Table 2

Overview of the compounds identified by Py-GC/MS for the reference samples of 2KSBPU, 2KWBPU, 1KWBPU and FPU

 

2KSBPU

2KWBPU

1KWBPU

2KFPU

Polyols

 NPG

X

X

X

 CDHM

X

X

 1,6-Hexanediol

X

X

 (Z)-2-Pentenol

X

 

 Propylene glycol

X

X

 Cyclohexanol

X

 2-Butyl-2-ethyl-1,3-propanediol

X

Polyacids

 Phthalic anhydride

X

X

X

 Adipic acid

X

X

X

 Caprolactone

X

X

X

 Isobenzofuranone

X

 Benzoic acid

X

 Isobenzofurandione

X

X

Ketone

 2-Cyclohexen-1-one

X

 2-Methylcyclopentanone

X

X

Aldehyde

 Heptanal

X

 2-Methylpentanal

X

Phenolic

 BPA

X

X

 Phenol

X

X

X

 Polypropylene

 Propylene

X

PDU eluates

 Peak at 13.67 min (m/z 81)

X

X

 Peak at 13.75 min (m/z 81)

X

X

 Peak at 1.85 min (m/z 81)

X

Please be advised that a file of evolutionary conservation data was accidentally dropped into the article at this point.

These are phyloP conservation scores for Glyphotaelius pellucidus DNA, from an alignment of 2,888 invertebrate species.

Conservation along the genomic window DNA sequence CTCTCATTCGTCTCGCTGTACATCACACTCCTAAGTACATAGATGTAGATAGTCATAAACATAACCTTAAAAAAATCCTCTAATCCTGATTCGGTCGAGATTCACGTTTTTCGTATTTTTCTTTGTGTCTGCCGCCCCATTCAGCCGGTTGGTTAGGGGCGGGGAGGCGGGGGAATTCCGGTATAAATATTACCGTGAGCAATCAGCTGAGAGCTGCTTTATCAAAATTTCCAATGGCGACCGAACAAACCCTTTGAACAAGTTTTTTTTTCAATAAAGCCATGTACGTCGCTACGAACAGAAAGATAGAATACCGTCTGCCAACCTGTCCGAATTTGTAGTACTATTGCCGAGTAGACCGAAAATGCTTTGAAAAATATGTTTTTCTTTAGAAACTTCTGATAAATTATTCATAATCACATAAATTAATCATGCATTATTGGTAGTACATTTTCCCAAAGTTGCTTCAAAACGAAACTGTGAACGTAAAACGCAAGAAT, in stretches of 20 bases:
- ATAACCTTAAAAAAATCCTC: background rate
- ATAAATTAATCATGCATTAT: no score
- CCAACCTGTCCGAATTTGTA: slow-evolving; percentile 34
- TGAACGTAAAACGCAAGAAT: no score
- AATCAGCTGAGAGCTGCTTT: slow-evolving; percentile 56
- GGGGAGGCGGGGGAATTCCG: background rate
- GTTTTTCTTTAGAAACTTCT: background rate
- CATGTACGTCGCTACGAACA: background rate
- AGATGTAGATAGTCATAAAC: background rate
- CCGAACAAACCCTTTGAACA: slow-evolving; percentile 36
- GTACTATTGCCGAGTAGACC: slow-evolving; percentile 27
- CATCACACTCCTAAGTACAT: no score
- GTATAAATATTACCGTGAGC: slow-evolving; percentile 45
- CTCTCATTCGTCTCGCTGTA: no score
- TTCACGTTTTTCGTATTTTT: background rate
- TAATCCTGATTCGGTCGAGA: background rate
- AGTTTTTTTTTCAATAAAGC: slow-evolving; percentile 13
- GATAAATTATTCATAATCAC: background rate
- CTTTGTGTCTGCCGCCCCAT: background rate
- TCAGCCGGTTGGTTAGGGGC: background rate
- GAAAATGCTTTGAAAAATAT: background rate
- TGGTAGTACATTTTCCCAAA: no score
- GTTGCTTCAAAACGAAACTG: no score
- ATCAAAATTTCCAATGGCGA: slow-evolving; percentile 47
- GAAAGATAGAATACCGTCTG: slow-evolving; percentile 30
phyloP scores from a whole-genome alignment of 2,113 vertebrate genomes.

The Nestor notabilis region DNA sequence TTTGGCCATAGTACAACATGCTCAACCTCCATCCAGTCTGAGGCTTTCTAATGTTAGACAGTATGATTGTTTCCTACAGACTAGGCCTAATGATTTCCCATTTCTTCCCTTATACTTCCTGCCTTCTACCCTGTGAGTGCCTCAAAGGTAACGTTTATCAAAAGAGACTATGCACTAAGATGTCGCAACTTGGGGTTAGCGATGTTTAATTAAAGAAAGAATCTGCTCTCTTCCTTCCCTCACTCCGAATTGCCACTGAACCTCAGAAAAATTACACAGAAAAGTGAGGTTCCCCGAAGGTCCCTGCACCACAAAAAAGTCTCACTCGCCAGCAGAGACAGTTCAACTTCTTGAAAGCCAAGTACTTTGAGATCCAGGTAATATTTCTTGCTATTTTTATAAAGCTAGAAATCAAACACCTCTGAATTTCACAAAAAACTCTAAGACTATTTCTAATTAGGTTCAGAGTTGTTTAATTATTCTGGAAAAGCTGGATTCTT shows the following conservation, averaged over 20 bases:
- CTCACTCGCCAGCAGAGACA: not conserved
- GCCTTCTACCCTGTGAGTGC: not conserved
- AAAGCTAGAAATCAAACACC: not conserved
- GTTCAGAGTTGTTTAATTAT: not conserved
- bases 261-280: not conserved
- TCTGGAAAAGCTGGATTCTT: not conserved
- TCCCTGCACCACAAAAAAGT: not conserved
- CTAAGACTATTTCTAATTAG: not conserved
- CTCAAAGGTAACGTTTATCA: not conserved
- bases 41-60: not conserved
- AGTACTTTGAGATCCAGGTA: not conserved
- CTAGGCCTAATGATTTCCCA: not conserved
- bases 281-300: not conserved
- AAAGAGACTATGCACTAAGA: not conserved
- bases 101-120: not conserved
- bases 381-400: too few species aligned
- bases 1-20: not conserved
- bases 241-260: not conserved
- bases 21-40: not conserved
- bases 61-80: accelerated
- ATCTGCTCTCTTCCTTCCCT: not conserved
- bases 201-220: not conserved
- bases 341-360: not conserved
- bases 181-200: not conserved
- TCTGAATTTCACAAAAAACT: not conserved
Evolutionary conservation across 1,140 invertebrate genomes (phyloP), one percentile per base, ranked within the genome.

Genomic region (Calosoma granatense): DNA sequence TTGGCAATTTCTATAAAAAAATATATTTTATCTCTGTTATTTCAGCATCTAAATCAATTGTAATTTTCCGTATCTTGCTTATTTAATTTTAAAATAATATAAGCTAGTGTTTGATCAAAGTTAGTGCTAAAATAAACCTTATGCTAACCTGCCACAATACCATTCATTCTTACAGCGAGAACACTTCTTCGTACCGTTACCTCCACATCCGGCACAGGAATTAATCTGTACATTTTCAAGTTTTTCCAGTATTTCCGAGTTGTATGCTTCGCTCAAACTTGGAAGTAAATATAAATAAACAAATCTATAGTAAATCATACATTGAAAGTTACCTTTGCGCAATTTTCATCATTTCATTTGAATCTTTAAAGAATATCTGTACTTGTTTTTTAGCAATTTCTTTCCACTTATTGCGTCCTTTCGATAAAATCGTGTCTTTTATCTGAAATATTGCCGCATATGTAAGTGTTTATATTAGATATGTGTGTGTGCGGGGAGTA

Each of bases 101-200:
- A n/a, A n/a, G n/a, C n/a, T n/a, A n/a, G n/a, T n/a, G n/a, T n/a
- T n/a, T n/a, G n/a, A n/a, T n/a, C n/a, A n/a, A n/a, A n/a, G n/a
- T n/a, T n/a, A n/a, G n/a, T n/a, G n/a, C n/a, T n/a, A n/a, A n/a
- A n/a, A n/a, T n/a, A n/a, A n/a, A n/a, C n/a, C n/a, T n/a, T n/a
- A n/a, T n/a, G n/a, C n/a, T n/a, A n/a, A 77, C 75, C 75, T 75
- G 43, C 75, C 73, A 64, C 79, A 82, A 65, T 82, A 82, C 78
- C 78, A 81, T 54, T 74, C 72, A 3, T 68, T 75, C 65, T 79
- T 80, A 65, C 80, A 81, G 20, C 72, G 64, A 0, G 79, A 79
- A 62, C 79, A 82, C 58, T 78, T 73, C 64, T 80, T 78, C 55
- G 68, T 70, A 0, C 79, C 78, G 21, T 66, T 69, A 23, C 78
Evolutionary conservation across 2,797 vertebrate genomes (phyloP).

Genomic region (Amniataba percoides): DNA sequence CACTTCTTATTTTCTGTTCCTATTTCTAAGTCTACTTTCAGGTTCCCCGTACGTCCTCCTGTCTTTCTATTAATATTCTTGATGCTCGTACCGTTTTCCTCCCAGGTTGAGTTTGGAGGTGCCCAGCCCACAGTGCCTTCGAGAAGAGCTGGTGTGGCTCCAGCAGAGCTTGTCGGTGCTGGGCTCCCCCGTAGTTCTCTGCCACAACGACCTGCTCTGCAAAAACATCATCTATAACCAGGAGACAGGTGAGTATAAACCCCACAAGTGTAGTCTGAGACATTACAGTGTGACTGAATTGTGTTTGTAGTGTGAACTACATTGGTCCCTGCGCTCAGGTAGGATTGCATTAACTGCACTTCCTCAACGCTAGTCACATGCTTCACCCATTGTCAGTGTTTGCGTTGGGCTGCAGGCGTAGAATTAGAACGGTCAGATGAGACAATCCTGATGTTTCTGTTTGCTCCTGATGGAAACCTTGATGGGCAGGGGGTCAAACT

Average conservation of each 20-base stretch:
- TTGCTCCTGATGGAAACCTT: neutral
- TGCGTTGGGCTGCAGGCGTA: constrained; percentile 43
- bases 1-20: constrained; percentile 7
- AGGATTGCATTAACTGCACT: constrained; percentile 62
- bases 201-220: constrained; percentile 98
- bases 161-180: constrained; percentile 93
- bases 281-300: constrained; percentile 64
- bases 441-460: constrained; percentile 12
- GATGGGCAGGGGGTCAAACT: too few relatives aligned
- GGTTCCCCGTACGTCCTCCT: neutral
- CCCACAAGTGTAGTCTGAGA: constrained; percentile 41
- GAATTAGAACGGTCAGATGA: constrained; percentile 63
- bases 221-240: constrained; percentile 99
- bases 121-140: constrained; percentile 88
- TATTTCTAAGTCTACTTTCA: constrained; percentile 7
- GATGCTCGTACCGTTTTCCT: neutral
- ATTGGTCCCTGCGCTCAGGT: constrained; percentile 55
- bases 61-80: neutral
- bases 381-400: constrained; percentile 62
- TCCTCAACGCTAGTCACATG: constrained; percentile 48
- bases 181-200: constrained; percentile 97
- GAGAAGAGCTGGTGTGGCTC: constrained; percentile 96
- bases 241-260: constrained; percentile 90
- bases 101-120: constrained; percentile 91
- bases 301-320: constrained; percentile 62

X

Styrene

 Styrene

X

X

X

X

Siloxane

 Siloxane

X

X

Acrylates

 nBA

X

X

X

X

 Methoxyethyl acrylate

X

X

 2HEA

X

X

X

Methacrylates

 nBMA

X

X

X

 EMA

X

 C12MA

X

X

 C14MA

X

X

 2HEMA

X

X

 EGDMA

X

X

 Ethoxyethyl methacrylate

X

 iBMA

X

 Methyl methacrylate

X

 Isobornyl methacrylate

X

 C8MA

X

X

X

 Cetyl methacrylate

X

Isocyanates

 Isocyanatocyclohexane

X

X

X

 1-Isocyanato(1-2H1)hexane

X

X

X

 1-Isocyanatobutane

X

 1-Isocyanato-3-methylbenzene

X

X

 HDI

X

X

X

 IPDI

X

X

 Trimethyl isocyanurate

X

X

Others

 3-Quinuclidone

X

X

X

 1, 4-Pentadiene

X

X

X

 2-Ethylhexan-1-ol

X

X

X

 2-Ethyl-3-hexen-1-ol

X

X

X

 Caprolactam

X

X

X

X

 NMP

X

X

X, identified in one or more reference sample(s); X, identified in one or more reference sample(s) for each investigated system; –, not identified